The latest Part of the Journal of Judicial Administration includes the following articles: “Communicating the Right to Silence to Aboriginal Suspects: Lessons from Western Australia v Gibson” – Diana Eades; “Police Interviews and Coerced False Confessions: Gibson v Western Australia (2017) 51 WAR 199” – Joseph Briggs and Russ Scott; “Invisible Women: Where Are All the Female Lawyers? – Errol Chua; and “Aggravating or Mitigating? Comparing Judges’ and Jurors’ Views on Four Ambiguous Sentencing Factors” – Kate Warner, Caroline Spiranovic, Arie Freiberg, Julia Davis and Lorana Bartels.
The latest Part of the Criminal Law Journal includes the following articles: “Deterring Corporate Crime through the Use of Deferred Prosecution Agreements: An Analysis of the Proposed Australian Deferred Prosecution Agreement Regime” – Mark Lewis; “Bail, Risk and Law Reform: A Review of Bail Legislation across Australia” – Lorana Bartels, Karen Gelb, Caroline Spiranovic, Rick Sarre and Shannon Dodd; and “A Spoiled Mixture: The Excessive Favouring of Police Discretion over Clear Rules by Queensland’s Consorting Laws” – Carmel O’Sullivan and Mark Lauchs. Also in this Part is an Editorial on re-thinking non-parole periods; Phillips’ Brief: “A Brief History of Art, Fraud and the Framing of Law” – Dr Saskia Hufnagel; From the CDPP: “The (Ir)Relevance at Sentence that a Matter Could Have been Dealt with Summarily: The NSWCCA’s Recent Examination of this ‘Principle'” – Suzanne Martinez; and a Digest of Criminal Law Cases.
The latest Part of the Criminal Law Journal includes the following articles: “Separating the Inseparable? An Empirical Study of Australia’s Approach to Comorbidity and Criminal Responsibility” – Christina White; and “Sentencing Review 2016–2017” – Lorana Bartels. Also in this Part is an Editorial on “Criminal Justice Reforms in NSW” by Stephen Odgers; and a Digest of Criminal Law Cases.
The latest Part of the Criminal Law Journal includes the following articles: “How does the Australian public view parole? Results from a national survey on public attitudes towards parole and re-entry” – Robin Fitzgerald, Lorana Bartels, Arie Freiberg, Adrian Cherney and Shannon Buglar; and “Sentencing review 2015–2016” – Lorana Bartels. Also in this Part is an Editorial on “Greyhounds, sharks and prisoners, a contrast in the emergence of informed public policy”; and a Digest of Criminal Law Cases.
The latest Part of the Criminal Law Journal includes the following content: “Marital rape: Retrospectivity and the common law” – Kellie Toole; “Divergent approaches to the admissibility of tendency evidence in New South Wales and Victoria: The risk of adopting a more permissive approach” – David Hoitink and Anthony Hopkins; Sentencing Review 2014-2015 – Lorana Bartels; and Digest of Criminal Law Cases.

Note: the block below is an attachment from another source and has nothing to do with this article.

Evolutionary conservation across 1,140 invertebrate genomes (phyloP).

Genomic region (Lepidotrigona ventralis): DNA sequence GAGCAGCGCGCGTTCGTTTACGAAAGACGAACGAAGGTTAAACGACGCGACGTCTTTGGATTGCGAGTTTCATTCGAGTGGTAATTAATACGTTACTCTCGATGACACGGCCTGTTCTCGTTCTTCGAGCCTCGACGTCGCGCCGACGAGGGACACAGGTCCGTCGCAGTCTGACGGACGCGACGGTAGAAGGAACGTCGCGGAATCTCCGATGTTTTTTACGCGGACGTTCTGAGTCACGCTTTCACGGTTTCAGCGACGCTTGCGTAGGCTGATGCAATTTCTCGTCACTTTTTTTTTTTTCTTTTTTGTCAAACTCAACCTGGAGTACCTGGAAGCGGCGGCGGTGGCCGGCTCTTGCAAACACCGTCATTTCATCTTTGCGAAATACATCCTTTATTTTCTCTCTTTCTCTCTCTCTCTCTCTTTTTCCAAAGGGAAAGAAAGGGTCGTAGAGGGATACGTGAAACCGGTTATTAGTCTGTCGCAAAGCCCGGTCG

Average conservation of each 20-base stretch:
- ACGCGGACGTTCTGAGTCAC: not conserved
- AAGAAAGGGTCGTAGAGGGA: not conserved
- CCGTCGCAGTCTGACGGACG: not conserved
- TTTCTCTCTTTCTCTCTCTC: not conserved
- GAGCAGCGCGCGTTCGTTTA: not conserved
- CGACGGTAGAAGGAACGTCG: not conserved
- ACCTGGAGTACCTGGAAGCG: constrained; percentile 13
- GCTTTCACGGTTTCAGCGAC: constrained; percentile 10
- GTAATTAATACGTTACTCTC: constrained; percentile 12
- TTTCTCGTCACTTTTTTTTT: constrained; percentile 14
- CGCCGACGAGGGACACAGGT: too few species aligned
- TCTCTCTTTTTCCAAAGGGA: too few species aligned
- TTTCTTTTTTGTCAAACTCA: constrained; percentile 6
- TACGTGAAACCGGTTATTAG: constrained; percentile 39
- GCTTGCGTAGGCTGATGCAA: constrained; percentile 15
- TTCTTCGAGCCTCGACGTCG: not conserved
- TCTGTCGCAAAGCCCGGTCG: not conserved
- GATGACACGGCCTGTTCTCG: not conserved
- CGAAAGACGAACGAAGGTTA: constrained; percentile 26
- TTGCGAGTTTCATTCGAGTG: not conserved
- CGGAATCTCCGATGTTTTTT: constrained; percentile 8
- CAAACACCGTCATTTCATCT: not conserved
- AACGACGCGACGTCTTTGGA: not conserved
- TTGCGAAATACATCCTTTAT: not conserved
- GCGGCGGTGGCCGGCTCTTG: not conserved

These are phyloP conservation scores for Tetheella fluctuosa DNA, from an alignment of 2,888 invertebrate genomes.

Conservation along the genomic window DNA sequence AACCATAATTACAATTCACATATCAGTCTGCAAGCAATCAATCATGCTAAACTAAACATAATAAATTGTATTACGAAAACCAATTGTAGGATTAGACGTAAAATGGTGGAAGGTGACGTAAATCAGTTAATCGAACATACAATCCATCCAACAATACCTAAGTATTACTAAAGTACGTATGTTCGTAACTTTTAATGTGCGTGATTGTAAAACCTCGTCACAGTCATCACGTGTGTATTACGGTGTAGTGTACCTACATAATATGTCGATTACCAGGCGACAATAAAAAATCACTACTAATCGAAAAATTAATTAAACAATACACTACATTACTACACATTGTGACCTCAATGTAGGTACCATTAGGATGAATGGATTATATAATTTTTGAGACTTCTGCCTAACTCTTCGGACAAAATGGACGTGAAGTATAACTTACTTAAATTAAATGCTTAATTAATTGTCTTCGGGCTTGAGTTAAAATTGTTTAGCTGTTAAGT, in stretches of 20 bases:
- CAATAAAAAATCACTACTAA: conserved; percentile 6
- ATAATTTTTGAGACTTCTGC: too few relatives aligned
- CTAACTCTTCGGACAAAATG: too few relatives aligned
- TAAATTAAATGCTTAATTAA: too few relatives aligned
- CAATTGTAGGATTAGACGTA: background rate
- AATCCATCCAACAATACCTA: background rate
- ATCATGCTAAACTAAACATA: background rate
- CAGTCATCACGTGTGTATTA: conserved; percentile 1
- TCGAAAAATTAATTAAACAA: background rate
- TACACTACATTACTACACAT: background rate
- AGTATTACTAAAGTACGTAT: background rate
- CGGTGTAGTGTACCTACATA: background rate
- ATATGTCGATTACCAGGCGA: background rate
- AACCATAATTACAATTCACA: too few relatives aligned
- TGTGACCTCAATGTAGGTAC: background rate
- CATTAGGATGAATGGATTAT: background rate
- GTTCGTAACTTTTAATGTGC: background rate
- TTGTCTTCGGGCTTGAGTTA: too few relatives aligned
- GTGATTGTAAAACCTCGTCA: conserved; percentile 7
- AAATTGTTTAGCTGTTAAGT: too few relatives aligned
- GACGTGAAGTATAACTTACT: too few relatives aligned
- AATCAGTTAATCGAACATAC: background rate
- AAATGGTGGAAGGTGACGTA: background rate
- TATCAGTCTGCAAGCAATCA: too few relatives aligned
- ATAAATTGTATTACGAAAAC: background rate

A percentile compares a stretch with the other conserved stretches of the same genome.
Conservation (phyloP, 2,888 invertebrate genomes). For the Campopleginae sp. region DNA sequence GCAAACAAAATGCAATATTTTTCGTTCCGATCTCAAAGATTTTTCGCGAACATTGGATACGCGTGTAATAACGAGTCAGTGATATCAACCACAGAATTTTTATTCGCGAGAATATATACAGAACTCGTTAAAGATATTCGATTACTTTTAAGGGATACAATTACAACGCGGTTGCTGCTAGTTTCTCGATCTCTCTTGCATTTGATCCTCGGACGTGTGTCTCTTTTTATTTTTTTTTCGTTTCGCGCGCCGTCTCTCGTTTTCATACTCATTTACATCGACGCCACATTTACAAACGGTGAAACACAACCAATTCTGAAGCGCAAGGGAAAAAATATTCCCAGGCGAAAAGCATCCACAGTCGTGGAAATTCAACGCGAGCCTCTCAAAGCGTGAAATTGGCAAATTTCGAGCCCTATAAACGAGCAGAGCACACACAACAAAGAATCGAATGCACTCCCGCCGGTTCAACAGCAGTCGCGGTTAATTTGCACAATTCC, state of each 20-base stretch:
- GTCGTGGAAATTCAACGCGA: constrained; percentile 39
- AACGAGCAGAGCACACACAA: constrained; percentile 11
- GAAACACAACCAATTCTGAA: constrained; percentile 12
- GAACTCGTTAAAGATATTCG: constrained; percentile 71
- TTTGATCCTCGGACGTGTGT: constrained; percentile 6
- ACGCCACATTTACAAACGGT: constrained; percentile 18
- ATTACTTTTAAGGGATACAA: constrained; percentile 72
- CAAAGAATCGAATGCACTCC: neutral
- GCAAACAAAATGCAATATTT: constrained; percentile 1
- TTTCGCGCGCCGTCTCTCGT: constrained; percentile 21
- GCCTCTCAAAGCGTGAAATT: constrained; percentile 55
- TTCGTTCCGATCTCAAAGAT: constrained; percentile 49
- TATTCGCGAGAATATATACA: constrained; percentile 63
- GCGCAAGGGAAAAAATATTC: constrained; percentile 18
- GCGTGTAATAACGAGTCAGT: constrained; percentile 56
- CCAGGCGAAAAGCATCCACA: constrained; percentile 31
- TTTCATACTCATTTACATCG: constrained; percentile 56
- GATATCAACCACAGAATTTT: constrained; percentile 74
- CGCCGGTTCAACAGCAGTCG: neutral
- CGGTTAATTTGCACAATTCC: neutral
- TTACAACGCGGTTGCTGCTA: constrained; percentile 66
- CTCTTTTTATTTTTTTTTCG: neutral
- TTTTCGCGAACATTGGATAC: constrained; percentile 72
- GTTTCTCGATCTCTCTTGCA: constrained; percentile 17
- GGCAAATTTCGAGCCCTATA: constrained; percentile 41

The latest Part of the Criminal Law Journal includes the following articles: “The High Court on crime in 2014: Outcomes and jurisprudence” – Mirko Bagaric; “Sexsomnia – excusable or just insane?” – Colleen Davis; “Fitness to plead in Queensland’s youth justice system: The need for pragmatic reform” – Suzie O’Toole, Jodie O’Leary and Bruce D Watt; and “Swift and certain sanctions: Is it time for Australia to bring some HOPE into the criminal justice system?” – Lorana Bartels. Also in this Part is an editorial about the fallout from Barbaro v The Queen and a Digest of Criminal Law Cases.
The interface between social media and the law is one fraught with many grey areas, so unsurprisingly, it is a growing area of legal scholarship. From the regulatory and ethical considerations of jurors and judges using social media, to the rights and responsibilities of employers and employees, to an increasingly blurred public/private divide, social media ...more
The latest Part of the Criminal Law Journal includes the following articles: “Parole and parole authorities in Australia: A system in crisis?” – Lorana Bartels; “Naming young offenders: Implications of research for reform” – Jodie O’Leary; and “Sentencing review 2012-2013” – Kate Warner. There is also a Case and Comment section and a Digest of Recent Criminal Law Cases.
The August 2013 issue of the Journal of Judicial Administration publishes four interesting articles. In the first article, Chief Justice French reflects on the task of defining courts and distinguishing them from other decision-making bodies. The second article, by Marilyn Krawitz, discusses issues regarding Australian judges’ use of social media. The third article comes from Lorana Bartels and Jessica Lee and considers the use of social media by jurors during the trial and deliberation processes. The final article, by Anthony Gray and Gerard Elmore, is a follow-up to an article originally published by the same authors in 2012 and looks at the constitutionality of minimum mandatory sentencing regimes. Not to be missed!
The February issue of the Criminal Law Journal includes articles on international responses to infant abandonment, neonaticide and infanticide, the application of criminal defamation to inflammatory comments made on social networking sites and the possibility of racial discrimination for Indigenous people seeking bail. Also in this issue is an editorial on the rift between the judiciary and parliament over mandatory prison terms for people smugglers, a review of the High Court decisions in 2011 related to criminal matters and a Digest of Criminal Law Cases.